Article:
MEMPHIS DAILY NEWS | Bill Dries
The sun umbrellas are on the way for the tables and chairs on the northern side of Peabody Place between Front and Main streets, and so is a temporary mural wall and some kiosks for a marketplace.
A Times Square-meets-Broad Avenue experiment at the southern end of Downtown’s Main Street Mall got underway this week with reggae music, popsicles and, of course, bicycles.
Most of that activity was on the last block of the 40-year-old Main Street Mall, but some of it also turned the corner onto Peabody Place.
Angled parking spaces have given way to parallel parking to make room for the tables and chairs. It’s all part of the Great Streets Pilot Project, a larger, yearlong test of a more defined and sheltered bicycle and pedestrian path between the riverfront and FedExForum to the east.
“What we are really hoping to do is test a lot of ideas that can be replicated in other areas,” said city chief operating officer Doug McGowen. “There are so many ideas tied in here that it gives us a sense of what we might be able to pilot in other areas. This really is a test bed.”
The changes include more noticeable street crossings and painted areas at corners that extend into the intersection to slow auto traffic and encourage those on foot and bike.
The streetscape changes are being funded by Hyde Family Foundations, Ikea, UrbanArt Commission, Looney Ricks Kiss and DCA.
City Bikeway and Pedestrian Coordinator Nicholas Oyler says if the next year sees the areas used, it will become permanent.
“That means coming back and widening the sidewalk, putting in shade trees, making it truly a permanent fixture in Downtown,” he said.
Ikea is providing the sun umbrellas. EPIcenter, the entrepreneurial startup organization, is helping with the kiosks and the merchants manning them.
The UrbanArt Commission is providing the mural wall to “bring artists into this conversation and to help realize a radically different public space,” said UrbanArt director Lauren Kennedy.
Oyler agrees with the concept.
“If you take our collective network of streets, they are 3 1/2 times the size of Shelby Farms Park,” he said. “Our streets are the only public space that connects every neighborhood in the city. Our streets are the only other space that without exception you use every single day of your life. No other space is that far-reaching.”
Oyler also said the various changes are a potential link to Midtown.
“On MLK Avenue in the fall we are installing protected bike lanes for about two miles stretching all the way to Midtown,” he said.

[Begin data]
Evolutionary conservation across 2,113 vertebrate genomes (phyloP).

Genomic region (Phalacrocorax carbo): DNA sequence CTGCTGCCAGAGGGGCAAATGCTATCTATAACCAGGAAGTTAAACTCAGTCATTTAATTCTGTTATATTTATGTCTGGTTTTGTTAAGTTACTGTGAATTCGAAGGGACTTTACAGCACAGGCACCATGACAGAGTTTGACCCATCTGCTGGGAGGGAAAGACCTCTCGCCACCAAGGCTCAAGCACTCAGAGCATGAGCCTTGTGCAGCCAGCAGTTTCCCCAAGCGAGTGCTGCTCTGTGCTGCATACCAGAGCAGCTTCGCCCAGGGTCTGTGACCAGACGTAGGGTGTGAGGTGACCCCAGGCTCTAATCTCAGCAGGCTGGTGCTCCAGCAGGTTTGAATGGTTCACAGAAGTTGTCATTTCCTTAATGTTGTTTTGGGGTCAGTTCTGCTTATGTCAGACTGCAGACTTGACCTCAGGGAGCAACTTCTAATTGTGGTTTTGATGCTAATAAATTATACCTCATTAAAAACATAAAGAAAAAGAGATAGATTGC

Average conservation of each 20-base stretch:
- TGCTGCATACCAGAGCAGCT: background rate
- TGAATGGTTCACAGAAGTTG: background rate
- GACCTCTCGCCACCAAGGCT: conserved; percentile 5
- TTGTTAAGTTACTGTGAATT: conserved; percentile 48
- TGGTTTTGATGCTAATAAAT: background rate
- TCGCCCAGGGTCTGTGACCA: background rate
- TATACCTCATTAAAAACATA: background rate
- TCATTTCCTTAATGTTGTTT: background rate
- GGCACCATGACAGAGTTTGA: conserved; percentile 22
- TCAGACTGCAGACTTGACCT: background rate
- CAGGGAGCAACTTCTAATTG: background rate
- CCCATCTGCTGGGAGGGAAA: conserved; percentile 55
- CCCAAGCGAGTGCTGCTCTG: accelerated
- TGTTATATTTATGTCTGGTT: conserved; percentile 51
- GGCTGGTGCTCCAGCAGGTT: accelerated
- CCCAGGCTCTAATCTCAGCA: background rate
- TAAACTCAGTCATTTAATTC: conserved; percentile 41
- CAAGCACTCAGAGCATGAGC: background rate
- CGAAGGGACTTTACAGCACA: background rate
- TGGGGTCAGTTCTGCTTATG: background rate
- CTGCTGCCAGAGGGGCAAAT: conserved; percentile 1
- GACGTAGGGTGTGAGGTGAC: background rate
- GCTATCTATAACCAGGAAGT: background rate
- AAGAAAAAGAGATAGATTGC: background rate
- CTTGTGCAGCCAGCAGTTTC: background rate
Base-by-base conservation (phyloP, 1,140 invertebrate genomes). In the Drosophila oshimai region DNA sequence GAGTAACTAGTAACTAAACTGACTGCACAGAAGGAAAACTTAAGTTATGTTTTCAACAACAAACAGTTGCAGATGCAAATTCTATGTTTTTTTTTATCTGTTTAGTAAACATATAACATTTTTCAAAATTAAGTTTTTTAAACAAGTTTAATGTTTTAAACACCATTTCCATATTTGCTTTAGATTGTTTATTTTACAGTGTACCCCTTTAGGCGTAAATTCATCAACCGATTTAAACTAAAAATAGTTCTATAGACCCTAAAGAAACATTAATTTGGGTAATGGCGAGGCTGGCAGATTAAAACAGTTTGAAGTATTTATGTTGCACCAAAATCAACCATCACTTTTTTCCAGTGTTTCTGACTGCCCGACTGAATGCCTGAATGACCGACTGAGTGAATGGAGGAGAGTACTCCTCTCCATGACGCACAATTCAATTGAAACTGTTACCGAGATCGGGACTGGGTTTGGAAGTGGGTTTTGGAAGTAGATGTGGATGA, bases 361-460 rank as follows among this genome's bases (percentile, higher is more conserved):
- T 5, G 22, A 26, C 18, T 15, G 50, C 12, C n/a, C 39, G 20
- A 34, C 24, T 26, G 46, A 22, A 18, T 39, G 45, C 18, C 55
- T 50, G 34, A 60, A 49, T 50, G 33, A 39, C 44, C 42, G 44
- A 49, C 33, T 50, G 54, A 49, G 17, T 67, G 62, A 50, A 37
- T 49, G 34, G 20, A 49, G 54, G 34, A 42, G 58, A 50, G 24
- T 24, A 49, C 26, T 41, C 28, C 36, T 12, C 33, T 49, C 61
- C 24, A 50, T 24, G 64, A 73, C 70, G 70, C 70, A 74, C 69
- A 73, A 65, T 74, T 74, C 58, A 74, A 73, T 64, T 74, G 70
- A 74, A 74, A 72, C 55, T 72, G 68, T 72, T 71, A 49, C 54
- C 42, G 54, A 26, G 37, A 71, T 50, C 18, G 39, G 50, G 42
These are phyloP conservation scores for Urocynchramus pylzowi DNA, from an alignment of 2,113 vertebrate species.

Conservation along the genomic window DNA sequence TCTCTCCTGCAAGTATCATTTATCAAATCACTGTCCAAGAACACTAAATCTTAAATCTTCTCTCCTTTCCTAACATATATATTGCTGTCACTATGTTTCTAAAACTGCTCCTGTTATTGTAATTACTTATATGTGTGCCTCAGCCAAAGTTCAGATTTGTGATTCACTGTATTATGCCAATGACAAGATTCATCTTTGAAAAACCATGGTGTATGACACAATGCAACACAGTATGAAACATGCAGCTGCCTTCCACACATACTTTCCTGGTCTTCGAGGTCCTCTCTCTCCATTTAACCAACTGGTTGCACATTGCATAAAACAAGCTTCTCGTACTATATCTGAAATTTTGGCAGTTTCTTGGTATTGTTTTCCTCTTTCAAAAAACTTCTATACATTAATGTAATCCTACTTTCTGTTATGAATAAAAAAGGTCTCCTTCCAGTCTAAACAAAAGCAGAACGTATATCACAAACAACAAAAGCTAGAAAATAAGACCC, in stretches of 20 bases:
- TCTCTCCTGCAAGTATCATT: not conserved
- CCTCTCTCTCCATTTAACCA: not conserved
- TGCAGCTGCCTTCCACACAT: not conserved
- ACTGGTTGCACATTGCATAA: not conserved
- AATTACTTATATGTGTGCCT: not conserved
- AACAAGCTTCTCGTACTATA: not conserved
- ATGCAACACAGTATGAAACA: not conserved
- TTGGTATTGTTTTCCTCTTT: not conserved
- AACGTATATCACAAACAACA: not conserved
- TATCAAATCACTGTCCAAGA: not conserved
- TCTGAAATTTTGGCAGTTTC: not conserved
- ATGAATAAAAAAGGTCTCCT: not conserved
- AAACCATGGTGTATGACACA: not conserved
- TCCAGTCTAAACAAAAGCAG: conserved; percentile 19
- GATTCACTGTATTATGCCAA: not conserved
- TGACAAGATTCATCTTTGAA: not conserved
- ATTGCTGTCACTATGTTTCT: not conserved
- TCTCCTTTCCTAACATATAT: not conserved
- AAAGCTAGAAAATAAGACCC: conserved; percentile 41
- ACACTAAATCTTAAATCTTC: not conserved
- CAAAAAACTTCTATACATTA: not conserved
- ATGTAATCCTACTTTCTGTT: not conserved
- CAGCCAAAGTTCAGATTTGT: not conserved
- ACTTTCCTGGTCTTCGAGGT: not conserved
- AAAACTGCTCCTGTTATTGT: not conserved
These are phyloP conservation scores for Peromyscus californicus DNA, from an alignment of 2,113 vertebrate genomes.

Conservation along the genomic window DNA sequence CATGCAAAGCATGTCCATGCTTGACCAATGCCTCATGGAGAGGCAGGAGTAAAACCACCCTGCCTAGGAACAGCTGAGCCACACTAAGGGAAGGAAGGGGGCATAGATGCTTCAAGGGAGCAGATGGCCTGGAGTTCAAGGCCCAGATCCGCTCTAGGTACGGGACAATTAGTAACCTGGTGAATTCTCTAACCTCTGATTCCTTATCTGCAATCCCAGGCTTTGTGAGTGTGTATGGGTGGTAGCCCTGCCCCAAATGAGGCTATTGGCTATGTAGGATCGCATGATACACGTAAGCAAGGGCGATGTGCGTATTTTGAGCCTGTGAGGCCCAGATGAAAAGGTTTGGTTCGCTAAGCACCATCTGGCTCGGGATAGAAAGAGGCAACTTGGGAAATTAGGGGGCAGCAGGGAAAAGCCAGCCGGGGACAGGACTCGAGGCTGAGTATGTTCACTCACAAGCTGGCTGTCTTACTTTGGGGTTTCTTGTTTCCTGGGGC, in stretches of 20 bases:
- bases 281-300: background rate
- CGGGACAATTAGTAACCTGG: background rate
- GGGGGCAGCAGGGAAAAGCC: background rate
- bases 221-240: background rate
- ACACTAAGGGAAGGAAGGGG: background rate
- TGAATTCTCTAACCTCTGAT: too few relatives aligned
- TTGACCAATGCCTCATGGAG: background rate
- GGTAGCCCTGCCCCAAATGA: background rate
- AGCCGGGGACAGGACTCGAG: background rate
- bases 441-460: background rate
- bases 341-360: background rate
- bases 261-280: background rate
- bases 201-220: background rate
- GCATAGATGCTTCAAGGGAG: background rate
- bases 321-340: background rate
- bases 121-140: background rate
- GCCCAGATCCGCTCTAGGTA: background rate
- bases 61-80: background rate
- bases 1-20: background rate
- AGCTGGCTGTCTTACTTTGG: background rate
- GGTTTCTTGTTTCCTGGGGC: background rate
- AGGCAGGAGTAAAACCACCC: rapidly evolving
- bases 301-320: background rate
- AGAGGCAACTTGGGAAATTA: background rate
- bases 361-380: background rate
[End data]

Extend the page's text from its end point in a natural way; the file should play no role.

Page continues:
At the Tuesday, June 27, kickoff, Oyler told a crowd of office workers getting off work, Downtown residents and tourists, including bikeway and pedestrian coordinators from across North America that are meeting in Memphis this week, to make good use of the corridor.
“If you like it – if you love it – you’ve got to use it,” he said.
McGowen said the changes are “an intersection between commerce and transportation and human interaction.”
The south end of the mall serves as a visible case for that intersection of uses. When the mall was created in the mid-1970s, the block between Gayoso and what was then McCall had winding brickwork that marked the way for pedestrians but big enough for cars, with a slope up to sidewalks. City planners initially forgot that the block was part of the mall and permitted auto traffic along it until they were reminded of it.
The winding pathway, like the problematic fountains spread along the mall that had an early tendency to leak into basements, eventually gave way to trolley tracks in the mid-1990s. Just north of Tuesday’s kickoff party, portions of the tracks were blocked by yellow tape as some renovation work is underway to prepare for a return of the trolleys.
“We’ve got a highly pedestrianized locale, but we didn’t really design for pedestrians,” McGowen said of the southern end of the mall.
“Streets back in their origin were for everybody. They were for people and horses and wagons. We made accommodations for cars and as we got into an auto-dominated society we kind of forgot that there were people who walked up and own them,” he said. “The interface between humans and the streets and the buildings could be a little better than it is today, better than a place to cross.”